DEFINITION of 'Tax Holiday'

A tax holiday is a government incentive program that offers a tax reduction or elimination to businesses. Tax holidays are often used to reduce sales taxes by local governments, but they are also commonly used by governments in developing countries to help stimulate foreign investment.


When a government body wants to encourage the purchase of certain items or bolster participation in certain activities, it may issue a tax holiday, a temporary period during which the tax rate applied to certain products or services is reduced or removed. For instance, many local governments have a sales tax holiday the weekend before school resumes in the fall to reduce the cost burden that parents carry when shopping for their children’s school supplies or clothing. Sales tax holidays, like the back-to-school one described, are a common type of tax holiday administered by state governments.

A tax holiday is also implemented for businesses to encourage economic activity and foster growth. Used in the hopes of increasing the gross domestic product (GDP) in developing countries, tax holidays are a way in which governments attract foreign investors or foreign companies that establish base in the host country. Tax holidays are often put in place in particular industries to help promote growth, develop, or diversify domestic industries. In some cases, new businesses are given tax holidays which helps the business reduce some of its costs of operation, while it focuses on increasing revenue and growing. This fiscal policy measure may also serve as an incentive for more people to start businesses.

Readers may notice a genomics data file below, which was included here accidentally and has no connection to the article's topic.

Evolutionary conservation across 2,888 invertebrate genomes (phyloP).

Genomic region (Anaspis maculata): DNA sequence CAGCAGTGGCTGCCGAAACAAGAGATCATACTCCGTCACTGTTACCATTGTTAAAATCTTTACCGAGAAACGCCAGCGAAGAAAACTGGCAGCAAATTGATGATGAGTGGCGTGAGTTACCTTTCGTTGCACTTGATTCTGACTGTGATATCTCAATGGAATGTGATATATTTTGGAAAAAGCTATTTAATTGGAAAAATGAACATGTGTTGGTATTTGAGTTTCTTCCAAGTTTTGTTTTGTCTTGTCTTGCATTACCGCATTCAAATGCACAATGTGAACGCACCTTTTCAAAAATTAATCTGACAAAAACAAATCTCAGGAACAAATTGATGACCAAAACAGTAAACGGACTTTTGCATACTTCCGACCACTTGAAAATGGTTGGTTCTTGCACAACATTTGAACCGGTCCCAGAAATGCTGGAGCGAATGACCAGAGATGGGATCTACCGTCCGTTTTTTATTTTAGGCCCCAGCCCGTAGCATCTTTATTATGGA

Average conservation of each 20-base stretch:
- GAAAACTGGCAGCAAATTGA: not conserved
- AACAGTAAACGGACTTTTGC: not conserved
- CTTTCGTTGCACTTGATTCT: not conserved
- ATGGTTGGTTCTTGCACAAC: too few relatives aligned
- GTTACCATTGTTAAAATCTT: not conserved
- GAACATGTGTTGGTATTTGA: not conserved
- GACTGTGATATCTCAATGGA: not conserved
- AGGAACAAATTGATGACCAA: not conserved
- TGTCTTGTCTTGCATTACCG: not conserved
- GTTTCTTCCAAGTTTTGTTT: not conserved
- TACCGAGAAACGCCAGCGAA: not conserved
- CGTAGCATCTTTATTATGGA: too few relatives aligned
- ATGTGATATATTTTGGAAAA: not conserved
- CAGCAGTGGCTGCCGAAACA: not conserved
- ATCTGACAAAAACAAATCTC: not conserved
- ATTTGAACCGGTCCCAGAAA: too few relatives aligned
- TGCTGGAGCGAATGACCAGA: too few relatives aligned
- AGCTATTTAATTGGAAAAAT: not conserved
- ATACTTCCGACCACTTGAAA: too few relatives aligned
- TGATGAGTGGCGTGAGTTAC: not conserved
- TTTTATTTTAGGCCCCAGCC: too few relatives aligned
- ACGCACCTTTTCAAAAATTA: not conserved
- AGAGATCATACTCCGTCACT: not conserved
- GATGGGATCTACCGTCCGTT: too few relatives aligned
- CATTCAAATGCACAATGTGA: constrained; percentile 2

Whether there is any benefit to tax holidays is still a debate. On the one hand, even though the government loses out on revenues that would have been generated from sales during the temporary tax-break periods, tax holidays are said to increase tax revenue over the long term because they help businesses stay in business or grow, creating more taxable revenue for the tax authority. In addition, the lost revenue is also said to be offset by the increased purchases of consumers looking to take advantage of the tax break.

On the other hand, it is believed that the increased sales during a tax holiday is preceded by reduced sales before the holiday; thus, the tax holiday simply shifted sales that would have happened before or after the holiday to the holiday dates. In effect, consumer don’t buy more, they simply shift the timing of purchases. Also, since retailers do not pay sales tax out-of-pocket (the consumer is responsible for sales tax), some retailers may unethically take advantage of tax holidays by increasing the prices of the goods and reducing consumer savings.

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